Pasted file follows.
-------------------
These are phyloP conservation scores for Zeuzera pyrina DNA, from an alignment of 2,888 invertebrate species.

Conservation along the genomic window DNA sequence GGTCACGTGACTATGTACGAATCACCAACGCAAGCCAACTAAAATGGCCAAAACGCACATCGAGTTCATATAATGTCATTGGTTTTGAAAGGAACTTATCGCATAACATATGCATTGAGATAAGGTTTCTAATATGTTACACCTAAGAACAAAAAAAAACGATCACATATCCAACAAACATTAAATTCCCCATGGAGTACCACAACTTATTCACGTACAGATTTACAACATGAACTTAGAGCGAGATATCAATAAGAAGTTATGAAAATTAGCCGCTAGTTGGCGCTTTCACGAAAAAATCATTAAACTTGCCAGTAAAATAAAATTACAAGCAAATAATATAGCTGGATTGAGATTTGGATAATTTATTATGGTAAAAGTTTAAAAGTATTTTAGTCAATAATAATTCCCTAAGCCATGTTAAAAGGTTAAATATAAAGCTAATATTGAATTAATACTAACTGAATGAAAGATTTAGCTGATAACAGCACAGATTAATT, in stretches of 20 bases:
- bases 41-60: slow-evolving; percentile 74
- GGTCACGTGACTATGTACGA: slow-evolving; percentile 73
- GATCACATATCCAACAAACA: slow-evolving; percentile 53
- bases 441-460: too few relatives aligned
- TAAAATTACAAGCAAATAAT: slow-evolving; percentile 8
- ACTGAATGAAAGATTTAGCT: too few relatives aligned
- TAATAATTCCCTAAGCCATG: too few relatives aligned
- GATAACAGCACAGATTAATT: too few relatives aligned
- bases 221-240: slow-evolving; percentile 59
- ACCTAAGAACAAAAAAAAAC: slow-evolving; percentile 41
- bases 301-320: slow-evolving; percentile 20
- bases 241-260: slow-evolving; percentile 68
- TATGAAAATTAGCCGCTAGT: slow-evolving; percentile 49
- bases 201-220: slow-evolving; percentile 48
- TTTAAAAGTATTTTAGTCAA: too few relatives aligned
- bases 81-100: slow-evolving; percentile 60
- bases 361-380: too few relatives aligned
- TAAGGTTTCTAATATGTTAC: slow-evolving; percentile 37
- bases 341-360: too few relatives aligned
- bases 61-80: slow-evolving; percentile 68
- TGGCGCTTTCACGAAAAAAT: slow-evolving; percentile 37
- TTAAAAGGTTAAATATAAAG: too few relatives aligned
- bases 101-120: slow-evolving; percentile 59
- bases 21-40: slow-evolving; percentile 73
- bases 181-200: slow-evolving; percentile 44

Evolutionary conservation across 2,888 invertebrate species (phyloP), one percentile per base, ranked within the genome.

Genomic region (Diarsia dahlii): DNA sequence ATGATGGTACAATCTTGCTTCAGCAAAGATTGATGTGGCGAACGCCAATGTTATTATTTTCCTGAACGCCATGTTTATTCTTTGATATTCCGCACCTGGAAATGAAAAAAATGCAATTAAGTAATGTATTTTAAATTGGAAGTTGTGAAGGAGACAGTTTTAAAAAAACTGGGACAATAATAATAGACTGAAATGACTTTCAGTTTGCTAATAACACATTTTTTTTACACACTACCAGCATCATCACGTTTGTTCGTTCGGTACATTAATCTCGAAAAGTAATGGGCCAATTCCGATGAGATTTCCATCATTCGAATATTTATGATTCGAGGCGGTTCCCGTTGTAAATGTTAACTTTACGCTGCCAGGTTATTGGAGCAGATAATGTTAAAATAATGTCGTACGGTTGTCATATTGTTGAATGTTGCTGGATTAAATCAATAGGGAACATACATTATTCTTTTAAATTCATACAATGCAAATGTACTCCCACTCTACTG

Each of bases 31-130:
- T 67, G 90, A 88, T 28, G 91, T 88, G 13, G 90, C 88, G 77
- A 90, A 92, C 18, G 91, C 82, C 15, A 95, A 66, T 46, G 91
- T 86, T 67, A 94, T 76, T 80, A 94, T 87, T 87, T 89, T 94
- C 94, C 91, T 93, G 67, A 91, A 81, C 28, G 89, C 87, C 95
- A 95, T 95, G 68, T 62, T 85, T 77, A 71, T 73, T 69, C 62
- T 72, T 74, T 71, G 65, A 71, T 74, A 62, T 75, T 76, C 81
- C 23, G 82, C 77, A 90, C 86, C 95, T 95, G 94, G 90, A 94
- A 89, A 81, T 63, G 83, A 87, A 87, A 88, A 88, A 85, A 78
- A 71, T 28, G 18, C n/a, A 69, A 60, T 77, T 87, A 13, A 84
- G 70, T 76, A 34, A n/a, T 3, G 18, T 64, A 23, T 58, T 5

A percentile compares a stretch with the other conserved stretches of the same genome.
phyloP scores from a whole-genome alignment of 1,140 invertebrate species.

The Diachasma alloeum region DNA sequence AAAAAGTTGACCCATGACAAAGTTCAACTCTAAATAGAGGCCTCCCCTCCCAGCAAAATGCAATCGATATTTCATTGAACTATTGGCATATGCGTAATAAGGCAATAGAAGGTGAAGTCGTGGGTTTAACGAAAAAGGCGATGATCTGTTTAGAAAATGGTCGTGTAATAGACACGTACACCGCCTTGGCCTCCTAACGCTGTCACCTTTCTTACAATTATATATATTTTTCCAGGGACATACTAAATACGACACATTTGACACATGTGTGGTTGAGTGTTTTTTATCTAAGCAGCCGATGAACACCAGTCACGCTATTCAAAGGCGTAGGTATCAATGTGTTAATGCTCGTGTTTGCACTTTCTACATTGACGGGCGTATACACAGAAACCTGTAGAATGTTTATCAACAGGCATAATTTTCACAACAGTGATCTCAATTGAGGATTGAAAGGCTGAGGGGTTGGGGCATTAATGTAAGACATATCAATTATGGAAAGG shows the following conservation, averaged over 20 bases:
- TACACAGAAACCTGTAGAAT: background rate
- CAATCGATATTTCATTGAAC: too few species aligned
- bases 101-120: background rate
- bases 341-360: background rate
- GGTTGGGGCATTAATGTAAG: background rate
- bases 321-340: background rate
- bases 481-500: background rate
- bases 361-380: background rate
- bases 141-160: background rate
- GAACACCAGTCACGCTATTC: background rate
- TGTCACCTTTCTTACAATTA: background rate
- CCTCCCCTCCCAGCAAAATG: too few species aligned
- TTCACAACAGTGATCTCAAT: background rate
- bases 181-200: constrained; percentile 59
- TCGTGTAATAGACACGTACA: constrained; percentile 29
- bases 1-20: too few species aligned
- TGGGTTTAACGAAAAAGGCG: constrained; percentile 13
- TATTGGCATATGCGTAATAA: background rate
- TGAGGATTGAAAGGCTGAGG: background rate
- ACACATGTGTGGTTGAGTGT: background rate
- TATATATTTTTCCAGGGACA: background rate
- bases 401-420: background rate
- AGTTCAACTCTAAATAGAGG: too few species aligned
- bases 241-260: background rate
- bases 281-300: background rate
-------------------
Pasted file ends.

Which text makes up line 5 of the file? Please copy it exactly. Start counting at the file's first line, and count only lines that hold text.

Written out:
- GATCACATATCCAACAAACA: slow-evolving; percentile 53